For tasks such as quadrupedal navigation through rough terrain, computing a reward function is also significantly more difficult than for tasks such as posture recovery, which when solved using an RL algorithm results in a near-optimal policy.

For instance, if a vision component has a slight error on an object position, the manipulation component would attempt to pick it up at the wrong position and would have no clue how to correct it. Learning vision and control in an end-to-end manner gives us the opportunity to overcome this difficulty and has emerged as a new trend.

In my research I will focus on improving existing branch and bound methods that exploit the piecewise linear structure of neural networks with the aim of being able to apply them to larger networks.

Improvements can be made to all three parts of the branch and bound algorithm: the search strategy, which picks the next domain to branch on, the branching rule, which given a domain divides it into non-intersecting subdomains, and finally the bounding methods which estimate lower and upper bounds for each subdomain.

To cope with such challenges, geometric deep learning (GDL) [1] is a branch of emerging deep learning techniques that makes use of novel concepts and ideas brought about by graph signal processing (GSP) [2], a fast-growing eld by itself, to generalise classical deep learning approaches to data lying in non-Euclidean domains such as graphs and manifolds.

This typically involves image alignment or registration which can be described as the task of inferring correspondences and transformations that map images to the same coordinate system and therefore emphasise change.

While the previous methods have shown considerable success in the well-defined cases, the problem is far from being solved in the ambiguous examples presenting texture-less regions or repetitive patterns.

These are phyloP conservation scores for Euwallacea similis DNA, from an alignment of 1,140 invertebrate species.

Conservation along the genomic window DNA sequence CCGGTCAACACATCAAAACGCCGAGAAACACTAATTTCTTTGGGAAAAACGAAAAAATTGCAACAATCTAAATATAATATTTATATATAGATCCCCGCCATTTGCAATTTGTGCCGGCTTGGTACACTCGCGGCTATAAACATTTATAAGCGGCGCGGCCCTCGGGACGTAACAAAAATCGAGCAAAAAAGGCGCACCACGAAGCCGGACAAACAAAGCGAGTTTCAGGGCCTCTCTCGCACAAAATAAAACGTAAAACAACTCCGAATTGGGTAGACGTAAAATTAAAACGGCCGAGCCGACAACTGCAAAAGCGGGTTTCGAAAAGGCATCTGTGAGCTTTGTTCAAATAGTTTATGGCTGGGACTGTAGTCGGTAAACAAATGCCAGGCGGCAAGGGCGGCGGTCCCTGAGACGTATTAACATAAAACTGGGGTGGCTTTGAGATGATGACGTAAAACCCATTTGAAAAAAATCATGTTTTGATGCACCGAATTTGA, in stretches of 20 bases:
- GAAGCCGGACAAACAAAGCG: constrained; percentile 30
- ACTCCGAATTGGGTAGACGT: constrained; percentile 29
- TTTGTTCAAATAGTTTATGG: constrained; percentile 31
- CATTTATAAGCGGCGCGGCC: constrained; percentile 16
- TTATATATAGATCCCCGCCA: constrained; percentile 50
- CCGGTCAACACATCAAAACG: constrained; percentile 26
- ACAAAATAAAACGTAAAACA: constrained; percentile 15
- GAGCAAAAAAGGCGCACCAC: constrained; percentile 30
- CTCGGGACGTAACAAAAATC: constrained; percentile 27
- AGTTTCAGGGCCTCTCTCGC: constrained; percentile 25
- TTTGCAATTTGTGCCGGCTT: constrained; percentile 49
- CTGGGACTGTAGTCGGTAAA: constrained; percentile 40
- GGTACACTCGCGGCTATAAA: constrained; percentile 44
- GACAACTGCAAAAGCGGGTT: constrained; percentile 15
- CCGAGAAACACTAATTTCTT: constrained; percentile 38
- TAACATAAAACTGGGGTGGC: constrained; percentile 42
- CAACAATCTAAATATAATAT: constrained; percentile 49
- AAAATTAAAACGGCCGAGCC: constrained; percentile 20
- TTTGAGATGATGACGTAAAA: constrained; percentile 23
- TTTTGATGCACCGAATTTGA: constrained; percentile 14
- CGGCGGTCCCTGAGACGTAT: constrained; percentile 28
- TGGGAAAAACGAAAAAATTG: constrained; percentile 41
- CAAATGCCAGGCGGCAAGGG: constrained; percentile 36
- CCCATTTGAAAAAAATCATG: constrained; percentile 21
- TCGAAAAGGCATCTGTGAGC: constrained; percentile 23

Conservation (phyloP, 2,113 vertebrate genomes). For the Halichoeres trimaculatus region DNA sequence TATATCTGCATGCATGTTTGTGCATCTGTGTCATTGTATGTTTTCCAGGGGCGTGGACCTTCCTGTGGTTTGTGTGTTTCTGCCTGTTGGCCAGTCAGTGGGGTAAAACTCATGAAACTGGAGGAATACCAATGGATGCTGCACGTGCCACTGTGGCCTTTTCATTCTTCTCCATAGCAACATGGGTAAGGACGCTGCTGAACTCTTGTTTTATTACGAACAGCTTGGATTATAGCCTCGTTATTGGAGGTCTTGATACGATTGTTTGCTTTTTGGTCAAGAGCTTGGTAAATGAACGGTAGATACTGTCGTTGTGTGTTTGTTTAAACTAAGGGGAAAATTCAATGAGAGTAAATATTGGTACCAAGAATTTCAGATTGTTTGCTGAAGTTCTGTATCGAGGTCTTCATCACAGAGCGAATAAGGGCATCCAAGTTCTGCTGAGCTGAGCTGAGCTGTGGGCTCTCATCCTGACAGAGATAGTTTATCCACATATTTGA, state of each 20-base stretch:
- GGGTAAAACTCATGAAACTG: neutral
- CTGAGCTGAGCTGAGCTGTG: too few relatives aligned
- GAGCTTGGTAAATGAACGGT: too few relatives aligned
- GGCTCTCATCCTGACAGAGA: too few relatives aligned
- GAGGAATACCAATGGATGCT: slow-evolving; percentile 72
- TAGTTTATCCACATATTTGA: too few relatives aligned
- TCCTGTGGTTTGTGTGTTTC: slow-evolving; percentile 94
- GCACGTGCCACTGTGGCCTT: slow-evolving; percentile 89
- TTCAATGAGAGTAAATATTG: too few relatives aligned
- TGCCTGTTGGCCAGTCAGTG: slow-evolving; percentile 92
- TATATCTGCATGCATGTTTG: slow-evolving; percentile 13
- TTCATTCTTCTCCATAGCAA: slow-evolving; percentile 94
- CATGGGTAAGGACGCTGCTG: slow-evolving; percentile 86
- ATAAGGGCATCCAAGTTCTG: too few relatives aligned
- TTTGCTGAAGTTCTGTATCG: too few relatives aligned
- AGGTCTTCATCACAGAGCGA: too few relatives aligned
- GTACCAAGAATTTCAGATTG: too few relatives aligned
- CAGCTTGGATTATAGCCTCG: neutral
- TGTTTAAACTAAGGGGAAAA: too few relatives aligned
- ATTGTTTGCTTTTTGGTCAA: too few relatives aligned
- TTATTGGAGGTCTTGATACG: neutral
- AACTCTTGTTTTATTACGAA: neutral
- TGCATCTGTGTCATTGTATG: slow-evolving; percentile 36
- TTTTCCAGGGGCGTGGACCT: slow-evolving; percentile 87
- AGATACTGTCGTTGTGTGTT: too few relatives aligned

Whereas change induced by camera motion is generally considered extraneous and can be compensated through robust image alignment, the notion of relevance of change may vary according to applications, which makes the problem ill-defined.

This has motivated many people to employ these techniques to various robotics tasks including autonomous driving which incorporates many classical vision problems such as segmentation, classification, depth prediction, and uncertainty estimation.

Many of these recent techniques in machine vision leverage large convolutional neural networks (CNNs) that require graphics processing units (GPUs) to both train and run at inference time because of their large computational load.

As a starting point this research will look to develop novel methods for training Binary and Quantised Neural networks by using discrete programming relaxations to train binary neural networks.

If comparable results to modern CCNs could be replicated on low powered CPUs such as those found in mobile devices this would have a huge impact on the areas of self-driving cars, robotics, smart data acquisition and portable AI.

We want to build off of this work by incorporating ideas from the optimal dataset selection literature [7] and to incorporatemore prior knowledge into the procedure through better handling of certain hyperparameters with a-priori known effects e.g.

Looking further afield we want to address other problems in optimization such as neural network architecture selection [8] and address problems in numerical quadrature, such as evaluation of model likelihoods [1].

Probabilistic machine learning uses probability theory to represent and manipulate uncertainty and is based on the idea that learning can be thought of as inferring plausible models to explain observed data.

The former research focus will help open up a new range of problems to which reinforcement learning can be applied, while the latter will make training in reinforcement learning and meta-learning amenable to a wide range of probabilistic inference methods.

Machine learning has made remarkable progress in recent years by exploiting 'deep' models, which promise to learn complex representations of their input, aiming to discover the underlying structure of the problem directly from data.

Even in toy cases where a very simple invariance in the data exists, empirically deep models do not always infer it even in the limit of large amounts of data, showing failure to learn even simple structure.

In addition, models are often sensitive to extremely small pertubations to their input, which show that they often achive their performance by using features not semantically relevant to the task at hand.